Whilst listening to a Richard Feynman, the celebrated physicist, lecture this week I was struck by how confident and assertive he seemed. Yet, a lot of what I've read about Feynman suggests that he was quiet and introverted. Although he was one of the last century's great scientific minds, it wasn't his knowledge that gave him his confidence. He could communicate and challenge big questions with ferocious tenacity. In my opinion, one of the most essential elements of creative or design-thinking is courage—the courage to step out of what you know and assume and find a new understanding of uncertainty. Courage is one of the critical elements of both confidence and creativity.
I love to draw, and I love drawing with a fountain pen. As a result, I was recently searching the internet for flexible-nibbed fountain pens. You see, most fountain pens are built for writing, which means that you don't want too much flexibility in the nib. However, you want a nib that can flex between a fine line and broad fat strokes for sketching and drawing, it adds speed and expression to your drawn line. So, after a short browse, I found that such a thing does exist and promptly ordered it.
After James Clear - Atomic Habits. I ride a motorbike which I love. I love the closeness to the feeling of speed in control. I love the physicality of riding, of tilting my body to swerve and turn. There is no feeling like acceleration quite like an intentional, progressive twist of the throttle with the power pushing you whilst you balance on two wheels. But none of this pleasure would be possible if I hadn’t first made the commitment to learning and then to make it automatic. I don’t have to think about it. I can just do it. None of this would be possible if I didn’t form habits, assumptions and automatic thinking. We need habits. We need habits to survive and to thrive.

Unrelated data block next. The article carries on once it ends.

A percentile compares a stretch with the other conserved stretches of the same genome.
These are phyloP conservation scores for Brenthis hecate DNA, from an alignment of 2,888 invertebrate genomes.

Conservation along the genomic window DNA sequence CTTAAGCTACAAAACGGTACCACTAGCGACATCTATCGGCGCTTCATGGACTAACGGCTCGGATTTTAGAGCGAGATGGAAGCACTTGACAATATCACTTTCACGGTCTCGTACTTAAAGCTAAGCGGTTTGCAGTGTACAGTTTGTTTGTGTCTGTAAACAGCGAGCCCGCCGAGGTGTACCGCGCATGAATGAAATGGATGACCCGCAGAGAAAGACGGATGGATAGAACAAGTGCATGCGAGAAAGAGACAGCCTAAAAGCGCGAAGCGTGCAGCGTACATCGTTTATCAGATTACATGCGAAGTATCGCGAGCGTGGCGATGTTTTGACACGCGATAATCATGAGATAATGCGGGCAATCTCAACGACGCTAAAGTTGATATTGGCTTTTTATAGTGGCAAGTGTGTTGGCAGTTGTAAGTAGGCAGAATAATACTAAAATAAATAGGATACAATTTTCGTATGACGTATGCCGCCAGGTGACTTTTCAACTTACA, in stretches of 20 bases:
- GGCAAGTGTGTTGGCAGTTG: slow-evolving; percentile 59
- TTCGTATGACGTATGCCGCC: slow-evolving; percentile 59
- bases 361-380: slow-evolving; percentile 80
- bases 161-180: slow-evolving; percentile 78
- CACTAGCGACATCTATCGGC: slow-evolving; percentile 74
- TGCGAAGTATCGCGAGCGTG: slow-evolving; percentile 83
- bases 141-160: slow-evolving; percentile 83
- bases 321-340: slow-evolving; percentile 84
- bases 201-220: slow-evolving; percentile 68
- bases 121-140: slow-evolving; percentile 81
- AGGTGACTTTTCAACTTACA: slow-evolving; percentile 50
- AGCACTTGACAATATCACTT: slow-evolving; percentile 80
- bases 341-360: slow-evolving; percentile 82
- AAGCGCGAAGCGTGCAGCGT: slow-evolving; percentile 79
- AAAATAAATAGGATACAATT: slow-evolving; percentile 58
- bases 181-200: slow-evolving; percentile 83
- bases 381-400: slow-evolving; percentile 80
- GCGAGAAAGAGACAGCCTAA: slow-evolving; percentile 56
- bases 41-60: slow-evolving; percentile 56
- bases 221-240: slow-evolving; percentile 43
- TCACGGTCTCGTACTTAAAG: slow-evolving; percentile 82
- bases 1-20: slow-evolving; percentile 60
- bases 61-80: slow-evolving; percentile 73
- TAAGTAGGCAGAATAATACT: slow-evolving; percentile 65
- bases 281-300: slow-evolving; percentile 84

The Adjacent possible In the middle of the 17th century, two men came up with the same idea, independently and simultaneously and a bitter international row broke out, dividing the scientific community and the countries they belonged to.
Restless minds You would have thought, wouldn’t you, that by now we would have sorted out how we want to live, what political and economic system works and we would have found an excellent comfort level, where nothing changes, and everyone is happy… Brave New World?
A little before the COVID crisis, I was invited to the House of Lords to join a panel discussion. I hadn’t been to the Palace of Westminster for years and was overwhelmed by the scale, the gravity and the beauty of the space. The architecture was completely congruent with its function and the message it conveyed to the visitor. This is a serious and dynamic place.
3 Steps and 4 Laws to make behaviour change easier. 30 years ago, I used to be a very heavy smoker, nearly two packs per day (I also had a huge amount of hair and a moustache back then). Soon after the birth of my daughter, we brought her home from the hospital following a very difficult birth. As I held her in my arms for the first time at home, I had just finished a cigarette. My daughter gave a little cough and I realised if there was ever a time to give up smoking this was it!
Whilst we may love to solve problems with simple linear equations, where one thing follows another leading to a conclusion, the reality is that most problems are complex and confusing. They don’t fit neatly into a mathematical formula and they often have circulating feedback loops creating a lot of confusion.